Now our next vehicle deserves its own paragraph. We bought it as an acceptable family saloon, quite unaware that it was jet-propelled. It was an Escort XR3i. I loved driving it! Overnight I turned into a boy racer. Nobody beat me away from traffic lights or overtook me without prior permission in writing. I am exaggerating; but there is a point here: ‘people like me’ (how many of us are there out there?) tend to drive according to the power at our disposal. Big fast car versus small slow car? I can well imagine a driver doing 120mph without realizing it in an XR3i, on and off our motorways. Overly masculine for a pro-feminist I’m sure.

There is little I need to say about the cream-coloured Ford Orion that succeeded my ‘Stirling Moss’ interlude. It filled in a gap. We bought its successor on e-Bay. Sasha’s husband Darren came across it and advised us. It was a Rover and green and, once again, survived a satisfactory period. Its one fault was that, like the Orion, the engine tended to overheat. This induced high tension at level crossing or other unpredictable halts. We were once caught short shy of the Dartford Crossing, compelled to turn the engine off and summon RAC help in the fast-lane approach. We were more relaxed about this unavoidable incident than were those who had to negotiate their way around us, but … I like the Rover: it had a kind of aesthetic charm. Fundamentally, cars for me have always been resources allowing for efficient access from A to B but I can occasionally be swayed by considerations like power or sleekness.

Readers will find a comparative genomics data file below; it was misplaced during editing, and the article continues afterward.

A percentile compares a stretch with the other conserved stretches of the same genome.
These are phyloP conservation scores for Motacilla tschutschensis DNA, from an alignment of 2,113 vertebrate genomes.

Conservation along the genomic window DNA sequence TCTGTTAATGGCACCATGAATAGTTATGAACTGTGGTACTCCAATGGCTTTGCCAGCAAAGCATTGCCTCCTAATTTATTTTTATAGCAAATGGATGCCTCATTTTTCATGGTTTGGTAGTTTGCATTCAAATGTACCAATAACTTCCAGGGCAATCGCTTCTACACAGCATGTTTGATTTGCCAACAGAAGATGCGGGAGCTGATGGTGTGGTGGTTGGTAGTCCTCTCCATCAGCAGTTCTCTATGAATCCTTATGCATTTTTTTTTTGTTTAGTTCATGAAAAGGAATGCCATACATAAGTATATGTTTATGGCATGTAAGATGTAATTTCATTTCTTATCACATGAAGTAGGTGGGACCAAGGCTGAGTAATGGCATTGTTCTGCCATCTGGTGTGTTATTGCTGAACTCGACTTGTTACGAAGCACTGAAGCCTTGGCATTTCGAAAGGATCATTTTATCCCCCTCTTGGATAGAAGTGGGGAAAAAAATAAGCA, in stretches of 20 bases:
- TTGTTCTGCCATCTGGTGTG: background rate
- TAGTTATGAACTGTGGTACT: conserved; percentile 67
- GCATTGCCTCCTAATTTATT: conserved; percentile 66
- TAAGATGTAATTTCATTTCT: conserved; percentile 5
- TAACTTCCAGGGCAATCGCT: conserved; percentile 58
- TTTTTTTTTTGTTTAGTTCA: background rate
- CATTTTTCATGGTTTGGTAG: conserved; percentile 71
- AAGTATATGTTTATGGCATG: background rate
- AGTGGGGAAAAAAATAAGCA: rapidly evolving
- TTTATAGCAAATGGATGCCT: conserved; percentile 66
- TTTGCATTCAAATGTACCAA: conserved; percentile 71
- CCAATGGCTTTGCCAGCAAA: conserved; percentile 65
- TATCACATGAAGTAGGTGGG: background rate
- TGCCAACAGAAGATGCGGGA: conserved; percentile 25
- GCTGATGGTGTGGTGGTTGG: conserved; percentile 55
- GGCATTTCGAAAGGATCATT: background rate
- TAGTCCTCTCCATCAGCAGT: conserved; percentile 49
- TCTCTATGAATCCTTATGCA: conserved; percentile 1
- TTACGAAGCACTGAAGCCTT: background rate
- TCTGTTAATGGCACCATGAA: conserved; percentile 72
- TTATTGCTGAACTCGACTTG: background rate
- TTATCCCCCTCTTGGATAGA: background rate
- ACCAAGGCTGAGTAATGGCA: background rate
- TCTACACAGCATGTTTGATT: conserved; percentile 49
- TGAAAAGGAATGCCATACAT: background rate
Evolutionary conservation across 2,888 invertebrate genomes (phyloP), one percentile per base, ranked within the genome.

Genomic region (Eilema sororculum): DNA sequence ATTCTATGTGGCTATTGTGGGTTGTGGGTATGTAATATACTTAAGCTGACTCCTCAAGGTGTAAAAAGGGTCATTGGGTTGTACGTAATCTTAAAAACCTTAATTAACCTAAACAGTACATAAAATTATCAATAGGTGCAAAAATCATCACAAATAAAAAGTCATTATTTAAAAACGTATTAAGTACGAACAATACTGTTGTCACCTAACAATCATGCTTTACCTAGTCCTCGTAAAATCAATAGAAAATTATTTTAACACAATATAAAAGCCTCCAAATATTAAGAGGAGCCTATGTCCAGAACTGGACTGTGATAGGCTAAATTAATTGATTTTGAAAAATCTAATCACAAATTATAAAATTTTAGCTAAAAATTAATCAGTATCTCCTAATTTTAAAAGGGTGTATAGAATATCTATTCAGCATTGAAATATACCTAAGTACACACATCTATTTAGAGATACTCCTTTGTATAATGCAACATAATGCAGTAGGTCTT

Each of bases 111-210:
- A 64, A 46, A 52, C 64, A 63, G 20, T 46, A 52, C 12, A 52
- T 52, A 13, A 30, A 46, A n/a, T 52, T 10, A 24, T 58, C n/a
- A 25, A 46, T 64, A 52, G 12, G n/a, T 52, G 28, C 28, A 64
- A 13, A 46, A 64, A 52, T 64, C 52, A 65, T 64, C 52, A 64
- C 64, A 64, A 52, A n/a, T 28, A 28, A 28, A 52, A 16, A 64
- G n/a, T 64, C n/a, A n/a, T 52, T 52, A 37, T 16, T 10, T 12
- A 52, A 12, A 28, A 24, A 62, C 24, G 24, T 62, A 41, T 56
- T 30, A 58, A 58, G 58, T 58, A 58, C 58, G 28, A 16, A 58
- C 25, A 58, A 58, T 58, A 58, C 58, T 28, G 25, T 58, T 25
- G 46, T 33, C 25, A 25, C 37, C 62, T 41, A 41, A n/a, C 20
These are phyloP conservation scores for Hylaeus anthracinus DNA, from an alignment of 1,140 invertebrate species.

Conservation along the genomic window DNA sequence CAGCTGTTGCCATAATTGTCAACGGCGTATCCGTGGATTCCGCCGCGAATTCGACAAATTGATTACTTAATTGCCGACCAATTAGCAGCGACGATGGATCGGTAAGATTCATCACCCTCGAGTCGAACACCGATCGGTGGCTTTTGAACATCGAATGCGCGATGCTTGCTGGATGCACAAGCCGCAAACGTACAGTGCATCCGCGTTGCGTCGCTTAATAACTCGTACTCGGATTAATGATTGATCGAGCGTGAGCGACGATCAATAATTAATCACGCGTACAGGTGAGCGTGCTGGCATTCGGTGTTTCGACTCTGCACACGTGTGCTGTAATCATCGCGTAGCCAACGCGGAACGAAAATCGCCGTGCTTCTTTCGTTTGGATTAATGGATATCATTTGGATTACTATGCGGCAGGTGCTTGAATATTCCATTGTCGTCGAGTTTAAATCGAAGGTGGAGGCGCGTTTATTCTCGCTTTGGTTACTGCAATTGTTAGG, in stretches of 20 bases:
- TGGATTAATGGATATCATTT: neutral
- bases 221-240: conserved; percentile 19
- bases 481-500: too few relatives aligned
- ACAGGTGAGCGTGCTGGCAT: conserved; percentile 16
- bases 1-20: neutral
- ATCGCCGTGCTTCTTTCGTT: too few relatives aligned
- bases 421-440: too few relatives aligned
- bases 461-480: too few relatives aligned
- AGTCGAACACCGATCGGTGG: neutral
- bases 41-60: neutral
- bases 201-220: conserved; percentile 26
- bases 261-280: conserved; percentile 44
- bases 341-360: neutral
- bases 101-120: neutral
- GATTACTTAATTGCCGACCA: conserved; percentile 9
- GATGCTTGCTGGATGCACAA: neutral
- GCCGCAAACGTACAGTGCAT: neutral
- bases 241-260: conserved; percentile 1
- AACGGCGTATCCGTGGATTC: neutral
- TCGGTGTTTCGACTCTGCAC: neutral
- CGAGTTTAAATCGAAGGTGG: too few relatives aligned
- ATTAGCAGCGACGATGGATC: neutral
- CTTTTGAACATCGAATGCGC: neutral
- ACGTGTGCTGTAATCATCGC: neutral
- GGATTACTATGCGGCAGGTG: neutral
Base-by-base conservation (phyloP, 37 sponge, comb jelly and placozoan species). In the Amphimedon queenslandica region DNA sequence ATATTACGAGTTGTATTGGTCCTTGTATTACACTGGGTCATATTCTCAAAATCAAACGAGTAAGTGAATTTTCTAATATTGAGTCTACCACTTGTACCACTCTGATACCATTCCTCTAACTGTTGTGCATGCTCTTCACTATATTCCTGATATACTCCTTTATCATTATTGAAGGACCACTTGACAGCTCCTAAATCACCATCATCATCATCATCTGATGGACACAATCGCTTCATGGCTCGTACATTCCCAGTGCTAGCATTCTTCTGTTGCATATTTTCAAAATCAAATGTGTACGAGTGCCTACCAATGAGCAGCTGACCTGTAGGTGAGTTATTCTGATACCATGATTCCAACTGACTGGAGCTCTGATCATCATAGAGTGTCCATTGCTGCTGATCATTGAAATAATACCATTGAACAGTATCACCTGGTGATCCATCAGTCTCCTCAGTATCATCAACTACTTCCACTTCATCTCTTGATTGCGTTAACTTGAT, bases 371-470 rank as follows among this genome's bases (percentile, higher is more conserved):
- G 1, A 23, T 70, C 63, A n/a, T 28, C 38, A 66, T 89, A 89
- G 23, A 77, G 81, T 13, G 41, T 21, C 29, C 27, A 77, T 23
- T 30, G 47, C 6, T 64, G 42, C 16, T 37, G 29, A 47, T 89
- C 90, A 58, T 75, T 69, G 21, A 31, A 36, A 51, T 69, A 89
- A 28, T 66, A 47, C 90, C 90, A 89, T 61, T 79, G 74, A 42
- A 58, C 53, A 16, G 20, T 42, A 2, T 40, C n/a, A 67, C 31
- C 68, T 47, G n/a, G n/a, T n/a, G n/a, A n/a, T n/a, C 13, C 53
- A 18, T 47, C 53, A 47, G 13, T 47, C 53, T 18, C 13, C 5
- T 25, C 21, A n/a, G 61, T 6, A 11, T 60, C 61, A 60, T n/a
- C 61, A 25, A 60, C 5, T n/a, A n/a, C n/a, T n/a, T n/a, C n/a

It was old friend James Thompson who raised my game, at least in my perception. The time had come for him to upgrade, to replace his ageing Mercedes E200 with one of its grandchildren. He was generosity itself. I managed to beat him up from £1,200 to £1,400, the most we had ever paid for a car. I test drove it around his Chelsea pad and later collected and drove it home, conscious all the way of the perk Mercedes symbol(ism) at front of the bonnet. The demise of this much-loved car is worth recounting. It was taxed and the MOT had another six months to run when we took it in for a service. By chance, the sump cover had become detached, so that when the mechanics put it up on the ramp they were able to detect severe rusting of the cross member. Had the sump cover not come off it would have survived its service and quite possibly the next MOT whilst being unsafe to drive. It puts government legislation on vehicle safety into perspective.

As Christmas 2014 approached time was short and we needed to remain mobile. After bemusedly perusing the Internet for a few days we drove to Wilsons in Epsom and settled on – and I have the details in front of me – a Ford Focus Zetec 1.6. Born in 2010, it is the youngest of the cars we have sampled, and has the virtue of integrating us with local communities and further afield. I was nearly seduced by another (larger and more powerful) Mercedes, but … what can you do?

It is not that I am oblivious to the latest Maserati. When push comes to shove, however, a car is just a way of getting from A to the Bs one could not reach without one.